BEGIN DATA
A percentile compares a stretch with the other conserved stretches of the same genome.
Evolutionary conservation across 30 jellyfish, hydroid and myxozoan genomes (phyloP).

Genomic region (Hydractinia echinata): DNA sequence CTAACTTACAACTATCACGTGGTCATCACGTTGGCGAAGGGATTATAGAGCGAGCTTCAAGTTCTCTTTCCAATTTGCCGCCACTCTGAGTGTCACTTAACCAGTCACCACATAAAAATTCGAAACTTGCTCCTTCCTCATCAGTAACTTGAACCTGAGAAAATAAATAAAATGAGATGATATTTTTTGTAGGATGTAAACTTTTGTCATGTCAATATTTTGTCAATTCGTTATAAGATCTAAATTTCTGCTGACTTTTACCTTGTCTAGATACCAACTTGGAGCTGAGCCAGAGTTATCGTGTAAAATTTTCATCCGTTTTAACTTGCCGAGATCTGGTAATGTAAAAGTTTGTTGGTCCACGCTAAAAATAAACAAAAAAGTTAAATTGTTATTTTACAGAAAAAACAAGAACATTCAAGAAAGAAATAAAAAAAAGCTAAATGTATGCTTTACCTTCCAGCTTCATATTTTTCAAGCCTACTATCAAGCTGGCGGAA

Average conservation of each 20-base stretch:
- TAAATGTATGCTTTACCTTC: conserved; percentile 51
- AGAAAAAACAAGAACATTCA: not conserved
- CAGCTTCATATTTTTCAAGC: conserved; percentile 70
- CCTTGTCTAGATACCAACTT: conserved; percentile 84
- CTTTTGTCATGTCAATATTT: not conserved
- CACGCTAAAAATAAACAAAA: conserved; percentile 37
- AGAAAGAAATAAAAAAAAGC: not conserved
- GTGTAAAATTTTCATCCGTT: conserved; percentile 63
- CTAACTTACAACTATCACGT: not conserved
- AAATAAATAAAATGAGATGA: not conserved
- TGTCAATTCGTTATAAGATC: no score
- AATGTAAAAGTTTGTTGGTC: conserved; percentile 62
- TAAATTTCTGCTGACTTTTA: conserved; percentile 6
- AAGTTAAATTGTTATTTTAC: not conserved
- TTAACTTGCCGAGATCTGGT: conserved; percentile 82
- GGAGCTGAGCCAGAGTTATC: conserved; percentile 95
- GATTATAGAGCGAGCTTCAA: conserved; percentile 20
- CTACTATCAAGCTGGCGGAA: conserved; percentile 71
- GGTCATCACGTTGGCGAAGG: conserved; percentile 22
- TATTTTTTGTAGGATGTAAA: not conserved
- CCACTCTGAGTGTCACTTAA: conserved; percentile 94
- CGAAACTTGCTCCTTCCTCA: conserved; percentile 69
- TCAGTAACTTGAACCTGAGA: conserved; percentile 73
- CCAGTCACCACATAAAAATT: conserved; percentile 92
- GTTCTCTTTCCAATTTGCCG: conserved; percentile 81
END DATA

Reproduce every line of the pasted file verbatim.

A percentile compares a stretch with the other conserved stretches of the same genome.
Evolutionary conservation across 30 jellyfish, hydroid and myxozoan genomes (phyloP).

Genomic region (Hydractinia echinata): DNA sequence CTAACTTACAACTATCACGTGGTCATCACGTTGGCGAAGGGATTATAGAGCGAGCTTCAAGTTCTCTTTCCAATTTGCCGCCACTCTGAGTGTCACTTAACCAGTCACCACATAAAAATTCGAAACTTGCTCCTTCCTCATCAGTAACTTGAACCTGAGAAAATAAATAAAATGAGATGATATTTTTTGTAGGATGTAAACTTTTGTCATGTCAATATTTTGTCAATTCGTTATAAGATCTAAATTTCTGCTGACTTTTACCTTGTCTAGATACCAACTTGGAGCTGAGCCAGAGTTATCGTGTAAAATTTTCATCCGTTTTAACTTGCCGAGATCTGGTAATGTAAAAGTTTGTTGGTCCACGCTAAAAATAAACAAAAAAGTTAAATTGTTATTTTACAGAAAAAACAAGAACATTCAAGAAAGAAATAAAAAAAAGCTAAATGTATGCTTTACCTTCCAGCTTCATATTTTTCAAGCCTACTATCAAGCTGGCGGAA

Average conservation of each 20-base stretch:
- TAAATGTATGCTTTACCTTC: conserved; percentile 51
- AGAAAAAACAAGAACATTCA: not conserved
- CAGCTTCATATTTTTCAAGC: conserved; percentile 70
- CCTTGTCTAGATACCAACTT: conserved; percentile 84
- CTTTTGTCATGTCAATATTT: not conserved
- CACGCTAAAAATAAACAAAA: conserved; percentile 37
- AGAAAGAAATAAAAAAAAGC: not conserved
- GTGTAAAATTTTCATCCGTT: conserved; percentile 63
- CTAACTTACAACTATCACGT: not conserved
- AAATAAATAAAATGAGATGA: not conserved
- TGTCAATTCGTTATAAGATC: no score
- AATGTAAAAGTTTGTTGGTC: conserved; percentile 62
- TAAATTTCTGCTGACTTTTA: conserved; percentile 6
- AAGTTAAATTGTTATTTTAC: not conserved
- TTAACTTGCCGAGATCTGGT: conserved; percentile 82
- GGAGCTGAGCCAGAGTTATC: conserved; percentile 95
- GATTATAGAGCGAGCTTCAA: conserved; percentile 20
- CTACTATCAAGCTGGCGGAA: conserved; percentile 71
- GGTCATCACGTTGGCGAAGG: conserved; percentile 22
- TATTTTTTGTAGGATGTAAA: not conserved
- CCACTCTGAGTGTCACTTAA: conserved; percentile 94
- CGAAACTTGCTCCTTCCTCA: conserved; percentile 69
- TCAGTAACTTGAACCTGAGA: conserved; percentile 73
- CCAGTCACCACATAAAAATT: conserved; percentile 92
- GTTCTCTTTCCAATTTGCCG: conserved; percentile 81